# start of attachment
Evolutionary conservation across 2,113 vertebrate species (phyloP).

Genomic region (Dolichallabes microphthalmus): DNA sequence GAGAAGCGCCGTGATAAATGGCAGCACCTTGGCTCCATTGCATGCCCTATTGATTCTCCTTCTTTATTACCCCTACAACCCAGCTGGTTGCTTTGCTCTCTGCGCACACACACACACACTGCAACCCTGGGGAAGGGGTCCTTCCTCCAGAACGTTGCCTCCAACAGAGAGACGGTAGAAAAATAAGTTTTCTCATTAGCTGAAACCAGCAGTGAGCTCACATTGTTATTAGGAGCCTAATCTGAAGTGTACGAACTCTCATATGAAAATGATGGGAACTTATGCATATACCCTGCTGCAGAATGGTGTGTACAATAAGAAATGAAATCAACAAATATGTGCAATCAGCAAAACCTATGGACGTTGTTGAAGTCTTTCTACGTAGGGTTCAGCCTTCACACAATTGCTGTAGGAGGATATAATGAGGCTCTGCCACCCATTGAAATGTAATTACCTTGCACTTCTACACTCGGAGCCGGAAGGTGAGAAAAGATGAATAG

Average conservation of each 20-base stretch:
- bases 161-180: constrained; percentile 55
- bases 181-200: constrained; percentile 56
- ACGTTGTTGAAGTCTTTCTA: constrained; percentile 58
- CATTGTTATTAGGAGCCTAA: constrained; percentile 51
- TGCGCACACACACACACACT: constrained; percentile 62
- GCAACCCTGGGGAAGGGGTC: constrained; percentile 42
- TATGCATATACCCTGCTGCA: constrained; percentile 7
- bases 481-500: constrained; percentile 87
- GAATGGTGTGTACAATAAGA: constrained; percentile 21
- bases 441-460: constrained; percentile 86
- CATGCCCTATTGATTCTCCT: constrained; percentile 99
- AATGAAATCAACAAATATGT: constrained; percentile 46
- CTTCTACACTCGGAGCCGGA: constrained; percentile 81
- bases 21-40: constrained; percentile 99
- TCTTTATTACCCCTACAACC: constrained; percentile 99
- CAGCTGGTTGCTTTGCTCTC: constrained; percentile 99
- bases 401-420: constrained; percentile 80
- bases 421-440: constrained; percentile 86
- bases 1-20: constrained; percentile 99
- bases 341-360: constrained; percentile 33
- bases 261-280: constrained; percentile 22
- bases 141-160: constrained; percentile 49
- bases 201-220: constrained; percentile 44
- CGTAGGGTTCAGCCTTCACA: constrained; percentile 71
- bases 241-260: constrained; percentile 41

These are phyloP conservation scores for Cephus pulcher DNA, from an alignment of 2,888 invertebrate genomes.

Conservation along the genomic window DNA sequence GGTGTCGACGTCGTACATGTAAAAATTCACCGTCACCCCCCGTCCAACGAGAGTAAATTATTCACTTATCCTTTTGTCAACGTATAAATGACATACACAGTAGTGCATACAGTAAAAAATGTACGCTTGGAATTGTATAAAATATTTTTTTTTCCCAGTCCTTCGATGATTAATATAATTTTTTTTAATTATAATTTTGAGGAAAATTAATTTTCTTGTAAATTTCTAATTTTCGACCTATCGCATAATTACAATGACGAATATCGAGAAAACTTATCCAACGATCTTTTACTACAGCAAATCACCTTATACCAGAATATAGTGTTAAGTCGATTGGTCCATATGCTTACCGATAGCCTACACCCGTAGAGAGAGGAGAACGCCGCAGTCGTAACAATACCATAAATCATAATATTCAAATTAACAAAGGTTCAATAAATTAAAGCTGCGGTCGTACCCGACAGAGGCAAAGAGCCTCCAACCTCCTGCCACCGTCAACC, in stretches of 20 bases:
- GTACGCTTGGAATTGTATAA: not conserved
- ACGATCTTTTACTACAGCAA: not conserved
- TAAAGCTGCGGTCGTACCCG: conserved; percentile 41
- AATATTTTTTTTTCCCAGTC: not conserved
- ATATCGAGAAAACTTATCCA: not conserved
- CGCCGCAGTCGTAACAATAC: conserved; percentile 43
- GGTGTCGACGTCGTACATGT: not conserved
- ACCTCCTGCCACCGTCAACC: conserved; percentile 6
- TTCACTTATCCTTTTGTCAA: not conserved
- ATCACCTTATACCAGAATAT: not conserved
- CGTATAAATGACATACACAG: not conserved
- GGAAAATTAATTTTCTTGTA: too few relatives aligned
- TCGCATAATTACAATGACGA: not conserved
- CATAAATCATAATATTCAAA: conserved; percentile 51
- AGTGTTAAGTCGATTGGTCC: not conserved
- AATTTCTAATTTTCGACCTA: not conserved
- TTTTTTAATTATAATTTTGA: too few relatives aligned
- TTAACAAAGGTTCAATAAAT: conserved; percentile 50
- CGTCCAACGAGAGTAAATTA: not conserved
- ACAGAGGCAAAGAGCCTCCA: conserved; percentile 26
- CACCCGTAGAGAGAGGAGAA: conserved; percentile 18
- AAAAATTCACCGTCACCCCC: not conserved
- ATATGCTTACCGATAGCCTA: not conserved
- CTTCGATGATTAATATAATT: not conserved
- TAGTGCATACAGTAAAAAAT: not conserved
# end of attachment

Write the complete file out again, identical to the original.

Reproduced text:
Evolutionary conservation across 2,113 vertebrate species (phyloP).

Genomic region (Dolichallabes microphthalmus): DNA sequence GAGAAGCGCCGTGATAAATGGCAGCACCTTGGCTCCATTGCATGCCCTATTGATTCTCCTTCTTTATTACCCCTACAACCCAGCTGGTTGCTTTGCTCTCTGCGCACACACACACACACTGCAACCCTGGGGAAGGGGTCCTTCCTCCAGAACGTTGCCTCCAACAGAGAGACGGTAGAAAAATAAGTTTTCTCATTAGCTGAAACCAGCAGTGAGCTCACATTGTTATTAGGAGCCTAATCTGAAGTGTACGAACTCTCATATGAAAATGATGGGAACTTATGCATATACCCTGCTGCAGAATGGTGTGTACAATAAGAAATGAAATCAACAAATATGTGCAATCAGCAAAACCTATGGACGTTGTTGAAGTCTTTCTACGTAGGGTTCAGCCTTCACACAATTGCTGTAGGAGGATATAATGAGGCTCTGCCACCCATTGAAATGTAATTACCTTGCACTTCTACACTCGGAGCCGGAAGGTGAGAAAAGATGAATAG

Average conservation of each 20-base stretch:
- bases 161-180: constrained; percentile 55
- bases 181-200: constrained; percentile 56
- ACGTTGTTGAAGTCTTTCTA: constrained; percentile 58
- CATTGTTATTAGGAGCCTAA: constrained; percentile 51
- TGCGCACACACACACACACT: constrained; percentile 62
- GCAACCCTGGGGAAGGGGTC: constrained; percentile 42
- TATGCATATACCCTGCTGCA: constrained; percentile 7
- bases 481-500: constrained; percentile 87
- GAATGGTGTGTACAATAAGA: constrained; percentile 21
- bases 441-460: constrained; percentile 86
- CATGCCCTATTGATTCTCCT: constrained; percentile 99
- AATGAAATCAACAAATATGT: constrained; percentile 46
- CTTCTACACTCGGAGCCGGA: constrained; percentile 81
- bases 21-40: constrained; percentile 99
- TCTTTATTACCCCTACAACC: constrained; percentile 99
- CAGCTGGTTGCTTTGCTCTC: constrained; percentile 99
- bases 401-420: constrained; percentile 80
- bases 421-440: constrained; percentile 86
- bases 1-20: constrained; percentile 99
- bases 341-360: constrained; percentile 33
- bases 261-280: constrained; percentile 22
- bases 141-160: constrained; percentile 49
- bases 201-220: constrained; percentile 44
- CGTAGGGTTCAGCCTTCACA: constrained; percentile 71
- bases 241-260: constrained; percentile 41

These are phyloP conservation scores for Cephus pulcher DNA, from an alignment of 2,888 invertebrate genomes.

Conservation along the genomic window DNA sequence GGTGTCGACGTCGTACATGTAAAAATTCACCGTCACCCCCCGTCCAACGAGAGTAAATTATTCACTTATCCTTTTGTCAACGTATAAATGACATACACAGTAGTGCATACAGTAAAAAATGTACGCTTGGAATTGTATAAAATATTTTTTTTTCCCAGTCCTTCGATGATTAATATAATTTTTTTTAATTATAATTTTGAGGAAAATTAATTTTCTTGTAAATTTCTAATTTTCGACCTATCGCATAATTACAATGACGAATATCGAGAAAACTTATCCAACGATCTTTTACTACAGCAAATCACCTTATACCAGAATATAGTGTTAAGTCGATTGGTCCATATGCTTACCGATAGCCTACACCCGTAGAGAGAGGAGAACGCCGCAGTCGTAACAATACCATAAATCATAATATTCAAATTAACAAAGGTTCAATAAATTAAAGCTGCGGTCGTACCCGACAGAGGCAAAGAGCCTCCAACCTCCTGCCACCGTCAACC, in stretches of 20 bases:
- GTACGCTTGGAATTGTATAA: not conserved
- ACGATCTTTTACTACAGCAA: not conserved
- TAAAGCTGCGGTCGTACCCG: conserved; percentile 41
- AATATTTTTTTTTCCCAGTC: not conserved
- ATATCGAGAAAACTTATCCA: not conserved
- CGCCGCAGTCGTAACAATAC: conserved; percentile 43
- GGTGTCGACGTCGTACATGT: not conserved
- ACCTCCTGCCACCGTCAACC: conserved; percentile 6
- TTCACTTATCCTTTTGTCAA: not conserved
- ATCACCTTATACCAGAATAT: not conserved
- CGTATAAATGACATACACAG: not conserved
- GGAAAATTAATTTTCTTGTA: too few relatives aligned
- TCGCATAATTACAATGACGA: not conserved
- CATAAATCATAATATTCAAA: conserved; percentile 51
- AGTGTTAAGTCGATTGGTCC: not conserved
- AATTTCTAATTTTCGACCTA: not conserved
- TTTTTTAATTATAATTTTGA: too few relatives aligned
- TTAACAAAGGTTCAATAAAT: conserved; percentile 50
- CGTCCAACGAGAGTAAATTA: not conserved
- ACAGAGGCAAAGAGCCTCCA: conserved; percentile 26
- CACCCGTAGAGAGAGGAGAA: conserved; percentile 18
- AAAAATTCACCGTCACCCCC: not conserved
- ATATGCTTACCGATAGCCTA: not conserved
- CTTCGATGATTAATATAATT: not conserved
- TAGTGCATACAGTAAAAAAT: not conserved